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Most of the muscles which move the hip joint originate on the pelvis. The important exception is the psoas muscle (fig.1) which originates on the anterolateral vertebral bodies and transverse processes of the upper lumbar vertebrae. The psoas is an important flexor of the hip joint. It is assisted by iliacus which runs from the iliac fossa to the lesser trochanter of the femur. Psoas and iliacus are often referred to collectively as iliopsoas.
Iliopsoas is opposed by gluteus maximus, the strongest extensor of the hip. Gluteus maximus originates on the sacrum and ilium, and inserts on the upper femur. Gluteus medius and gluteus minimus also originate on the sacrum and ilium, but because of their different attachments on the femur they are more important in abduction of the hip (fig.2). Abduction is also aided by tensor fascia lata which joins the iliotibial band in connecting the pelvis to the lateral head of the tibia. The adductor group (fig.3), including adductor longus, adductor magnus and gracilis, attach the pubis and ischium to the medial femur and the medial head of the tibia, and so adduct the hip joint. Numerous small, deep muscles help to laterally rotate the thigh. One of these, piriformis, is clinically important because it has the potential to restrict motion of the sacroiliac joint and compress the sciatic nerve.
The longest muscle in the body is sartorius, which runs from the anterior superior iliac spine (ASIS) to the medial head of the tibia. This important muscle therefore flexes and laterally rotates the hip, while flexing the knee. Another long muscle which manipulates both the hip and knee joint is rectus femoris (fig.4). Acting alone, rectus femoris flexes the hip and extends the knee. Rectus femoris is part of a group of four muscles, known collectively as quadriceps femoris, which can all extend the knee. The other three members of this group are vastus medialis, vastus intermedialis and vastus lateralis. All muscles of the quadriceps femoris group insert on the patella. The quadriceps group is opposed by three muscles known collectively as the hamstrings. These muscles are semimembranosus, semitendinosus and biceps femoris.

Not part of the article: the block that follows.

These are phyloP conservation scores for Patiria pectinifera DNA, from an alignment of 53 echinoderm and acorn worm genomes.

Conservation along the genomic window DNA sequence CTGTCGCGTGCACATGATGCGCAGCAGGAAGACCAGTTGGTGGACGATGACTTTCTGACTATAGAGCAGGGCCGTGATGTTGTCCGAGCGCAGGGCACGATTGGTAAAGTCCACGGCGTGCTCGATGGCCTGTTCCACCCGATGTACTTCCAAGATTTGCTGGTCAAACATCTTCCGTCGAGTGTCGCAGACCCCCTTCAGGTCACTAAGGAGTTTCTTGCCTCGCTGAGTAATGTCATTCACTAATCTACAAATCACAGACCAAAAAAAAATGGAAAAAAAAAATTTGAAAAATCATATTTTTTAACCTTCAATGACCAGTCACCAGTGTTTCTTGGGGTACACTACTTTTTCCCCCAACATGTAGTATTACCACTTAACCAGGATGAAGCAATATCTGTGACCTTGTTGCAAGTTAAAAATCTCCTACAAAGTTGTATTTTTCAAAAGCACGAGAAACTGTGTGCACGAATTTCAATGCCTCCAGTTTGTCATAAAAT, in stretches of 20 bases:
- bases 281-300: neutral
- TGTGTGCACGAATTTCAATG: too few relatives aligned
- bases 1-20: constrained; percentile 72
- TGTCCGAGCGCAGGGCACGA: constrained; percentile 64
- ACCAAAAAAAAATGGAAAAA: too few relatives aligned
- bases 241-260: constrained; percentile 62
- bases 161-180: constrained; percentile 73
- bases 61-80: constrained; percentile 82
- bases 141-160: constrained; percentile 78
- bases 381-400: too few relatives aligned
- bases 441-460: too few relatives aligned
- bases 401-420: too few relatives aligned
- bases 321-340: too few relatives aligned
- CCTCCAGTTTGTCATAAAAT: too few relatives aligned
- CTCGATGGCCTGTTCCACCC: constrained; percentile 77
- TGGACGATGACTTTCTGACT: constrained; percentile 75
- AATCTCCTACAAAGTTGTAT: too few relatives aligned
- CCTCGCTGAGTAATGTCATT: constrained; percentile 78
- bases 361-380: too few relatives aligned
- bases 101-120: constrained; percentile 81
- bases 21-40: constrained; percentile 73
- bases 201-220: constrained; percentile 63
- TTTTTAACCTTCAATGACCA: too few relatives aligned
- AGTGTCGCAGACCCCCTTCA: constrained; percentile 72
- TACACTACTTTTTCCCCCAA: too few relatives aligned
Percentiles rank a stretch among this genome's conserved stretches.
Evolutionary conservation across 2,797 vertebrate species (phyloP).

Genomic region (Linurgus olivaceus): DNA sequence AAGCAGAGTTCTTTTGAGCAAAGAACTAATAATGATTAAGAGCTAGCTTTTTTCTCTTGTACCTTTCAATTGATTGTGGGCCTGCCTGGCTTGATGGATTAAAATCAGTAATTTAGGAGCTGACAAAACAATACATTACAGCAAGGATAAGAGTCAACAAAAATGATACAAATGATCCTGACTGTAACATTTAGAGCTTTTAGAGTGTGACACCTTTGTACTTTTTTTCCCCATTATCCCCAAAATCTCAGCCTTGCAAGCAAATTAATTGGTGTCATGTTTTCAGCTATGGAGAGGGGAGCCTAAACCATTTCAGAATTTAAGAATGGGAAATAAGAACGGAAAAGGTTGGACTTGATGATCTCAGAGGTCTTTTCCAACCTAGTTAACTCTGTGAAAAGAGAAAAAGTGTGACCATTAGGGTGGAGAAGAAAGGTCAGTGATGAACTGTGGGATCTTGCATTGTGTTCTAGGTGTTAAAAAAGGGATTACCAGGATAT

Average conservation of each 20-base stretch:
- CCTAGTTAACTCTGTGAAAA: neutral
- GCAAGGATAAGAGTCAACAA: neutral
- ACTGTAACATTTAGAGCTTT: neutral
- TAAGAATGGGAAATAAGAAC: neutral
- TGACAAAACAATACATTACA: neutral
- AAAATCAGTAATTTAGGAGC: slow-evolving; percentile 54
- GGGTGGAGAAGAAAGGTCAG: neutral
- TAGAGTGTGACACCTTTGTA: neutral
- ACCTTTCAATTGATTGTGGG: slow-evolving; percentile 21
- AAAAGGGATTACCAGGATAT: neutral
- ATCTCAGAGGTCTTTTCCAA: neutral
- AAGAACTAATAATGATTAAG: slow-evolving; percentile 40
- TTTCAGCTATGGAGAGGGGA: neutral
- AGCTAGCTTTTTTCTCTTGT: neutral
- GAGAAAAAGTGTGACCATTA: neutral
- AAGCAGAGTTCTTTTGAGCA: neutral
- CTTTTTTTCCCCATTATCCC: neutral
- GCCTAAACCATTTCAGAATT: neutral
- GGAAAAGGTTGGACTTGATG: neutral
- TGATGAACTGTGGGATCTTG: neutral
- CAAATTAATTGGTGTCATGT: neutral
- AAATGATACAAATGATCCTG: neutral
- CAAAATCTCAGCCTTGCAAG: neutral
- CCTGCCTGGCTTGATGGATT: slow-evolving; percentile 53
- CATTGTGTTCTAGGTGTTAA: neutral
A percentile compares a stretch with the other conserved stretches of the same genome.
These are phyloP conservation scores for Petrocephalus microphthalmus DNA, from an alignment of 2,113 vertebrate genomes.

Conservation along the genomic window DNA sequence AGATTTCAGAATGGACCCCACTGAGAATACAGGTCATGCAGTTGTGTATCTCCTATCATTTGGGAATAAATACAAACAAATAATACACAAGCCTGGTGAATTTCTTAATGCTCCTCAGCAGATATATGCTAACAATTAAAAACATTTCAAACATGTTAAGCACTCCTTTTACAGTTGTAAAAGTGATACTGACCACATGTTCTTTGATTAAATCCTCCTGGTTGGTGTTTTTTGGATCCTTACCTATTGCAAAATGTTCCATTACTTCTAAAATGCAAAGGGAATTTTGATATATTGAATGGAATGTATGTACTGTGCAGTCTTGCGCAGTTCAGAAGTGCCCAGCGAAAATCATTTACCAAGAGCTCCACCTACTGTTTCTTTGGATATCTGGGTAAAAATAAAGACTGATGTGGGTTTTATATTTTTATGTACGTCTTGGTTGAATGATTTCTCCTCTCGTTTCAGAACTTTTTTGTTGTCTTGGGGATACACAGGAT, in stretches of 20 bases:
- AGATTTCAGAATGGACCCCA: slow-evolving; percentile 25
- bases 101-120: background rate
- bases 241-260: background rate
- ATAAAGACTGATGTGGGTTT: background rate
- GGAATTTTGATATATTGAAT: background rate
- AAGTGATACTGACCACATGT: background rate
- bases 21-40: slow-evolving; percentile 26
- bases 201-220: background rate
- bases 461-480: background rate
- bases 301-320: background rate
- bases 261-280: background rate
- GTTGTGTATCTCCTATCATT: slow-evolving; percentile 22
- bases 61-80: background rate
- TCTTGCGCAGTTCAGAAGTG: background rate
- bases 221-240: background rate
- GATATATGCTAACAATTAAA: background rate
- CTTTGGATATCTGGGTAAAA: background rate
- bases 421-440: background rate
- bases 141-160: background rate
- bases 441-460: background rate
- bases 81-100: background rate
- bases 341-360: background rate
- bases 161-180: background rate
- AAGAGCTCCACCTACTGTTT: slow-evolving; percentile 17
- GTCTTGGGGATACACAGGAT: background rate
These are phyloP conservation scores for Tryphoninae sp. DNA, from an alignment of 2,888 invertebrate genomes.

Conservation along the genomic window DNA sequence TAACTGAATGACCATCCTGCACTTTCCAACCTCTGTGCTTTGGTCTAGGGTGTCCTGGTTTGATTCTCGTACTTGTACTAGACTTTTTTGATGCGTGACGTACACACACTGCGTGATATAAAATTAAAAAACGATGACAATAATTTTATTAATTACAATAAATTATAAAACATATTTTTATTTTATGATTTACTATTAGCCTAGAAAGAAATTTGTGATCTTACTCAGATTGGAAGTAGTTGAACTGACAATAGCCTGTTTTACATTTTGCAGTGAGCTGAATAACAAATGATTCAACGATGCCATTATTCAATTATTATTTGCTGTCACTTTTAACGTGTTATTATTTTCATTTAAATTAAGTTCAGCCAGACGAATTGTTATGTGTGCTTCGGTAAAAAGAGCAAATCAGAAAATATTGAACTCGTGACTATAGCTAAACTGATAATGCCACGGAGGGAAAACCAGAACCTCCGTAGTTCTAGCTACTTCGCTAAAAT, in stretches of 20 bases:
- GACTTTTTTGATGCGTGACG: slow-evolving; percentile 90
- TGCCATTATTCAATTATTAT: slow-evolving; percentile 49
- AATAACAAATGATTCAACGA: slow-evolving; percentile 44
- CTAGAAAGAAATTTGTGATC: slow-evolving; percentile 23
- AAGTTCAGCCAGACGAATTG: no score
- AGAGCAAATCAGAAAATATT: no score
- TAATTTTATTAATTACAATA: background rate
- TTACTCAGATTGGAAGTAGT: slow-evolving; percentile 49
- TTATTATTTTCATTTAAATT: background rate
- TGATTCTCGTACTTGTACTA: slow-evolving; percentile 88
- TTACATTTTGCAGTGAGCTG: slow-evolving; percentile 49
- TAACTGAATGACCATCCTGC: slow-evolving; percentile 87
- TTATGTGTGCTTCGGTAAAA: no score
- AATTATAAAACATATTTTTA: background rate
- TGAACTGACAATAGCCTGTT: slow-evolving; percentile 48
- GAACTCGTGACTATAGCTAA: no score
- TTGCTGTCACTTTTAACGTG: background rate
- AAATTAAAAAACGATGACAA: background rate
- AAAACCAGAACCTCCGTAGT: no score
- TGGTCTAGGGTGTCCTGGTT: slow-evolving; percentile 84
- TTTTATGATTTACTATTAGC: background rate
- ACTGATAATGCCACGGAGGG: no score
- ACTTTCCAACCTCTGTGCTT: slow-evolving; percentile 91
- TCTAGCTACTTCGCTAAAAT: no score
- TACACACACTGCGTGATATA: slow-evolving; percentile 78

The gastrocnemius is the longest muscle of the lower leg. It originates on the femur and crosses the knee and ankle joint to insert, via the Achilles tendon, on the calcaneus. Gastrocnemius is an important plantar flexor, but may also flex or extend the knee depending on the angle of the knee joint. Plantar flexion is assisted by soleus (fig.5), which runs from the posterior tibia and fibula to the Achilles tendon. Gastrocnemius and soleus are opposed by tibialis anterior (fig.6) which dorsiflexes and inverts the ankle. Eversion of the ankle is accomplished by peroneus longus and peroneus brevis (fig.7).
adductor longus: 長内転筋 (chounaitenkin); adductor magnus: 大内転筋 (dainaitenkin); biceps femoris: 大腿二頭筋 (daitainitoukin); gastrocnemius: ひ腹筋 (hifukukin); gracilis: 薄筋 (hakukin); gluteus maximus: 大殿筋 (daidenkin); gluteus medius: 中殿筋 (chuudenkin); gluteus minimus: 小殿筋 (shoudenkin); iliacus: 腸骨筋 (choukotsukin); iliotibial band: 腸けい靱帯 (choukeijintai); peroneus brevis: 短ひ骨筋 (tanhikotsukin); peroneus longus: 長ひ骨筋 (chouhikotsukin); piriformis: 梨状筋 (rijoukin); tensor fascia lata: 大腿筋膜張筋 (daitaikinmakuchoukin); psoas: 腰筋 (youkin); quadriceps femoris: 大腿四頭筋 (daitaishitoukin); rectus femoris: 大腿直筋 (daitaichokkin); sartorius: 縫工筋 (houkoukin); semimembranosus: 半膜様筋 (hanmakuyoukin); semitendinosus: 半けん様筋 (hankenyoukin); soleus: ヒラメ筋 (hiramekin); tibialis anterior: 前けい骨筋 (zenkeikotsukin); vastus intermedialis: 中間広筋 (chuukankoukin); vastus lateralis: 外側広筋 (gaisokukoukin); vastus medialis: 内側広筋 (naisokukoukin)
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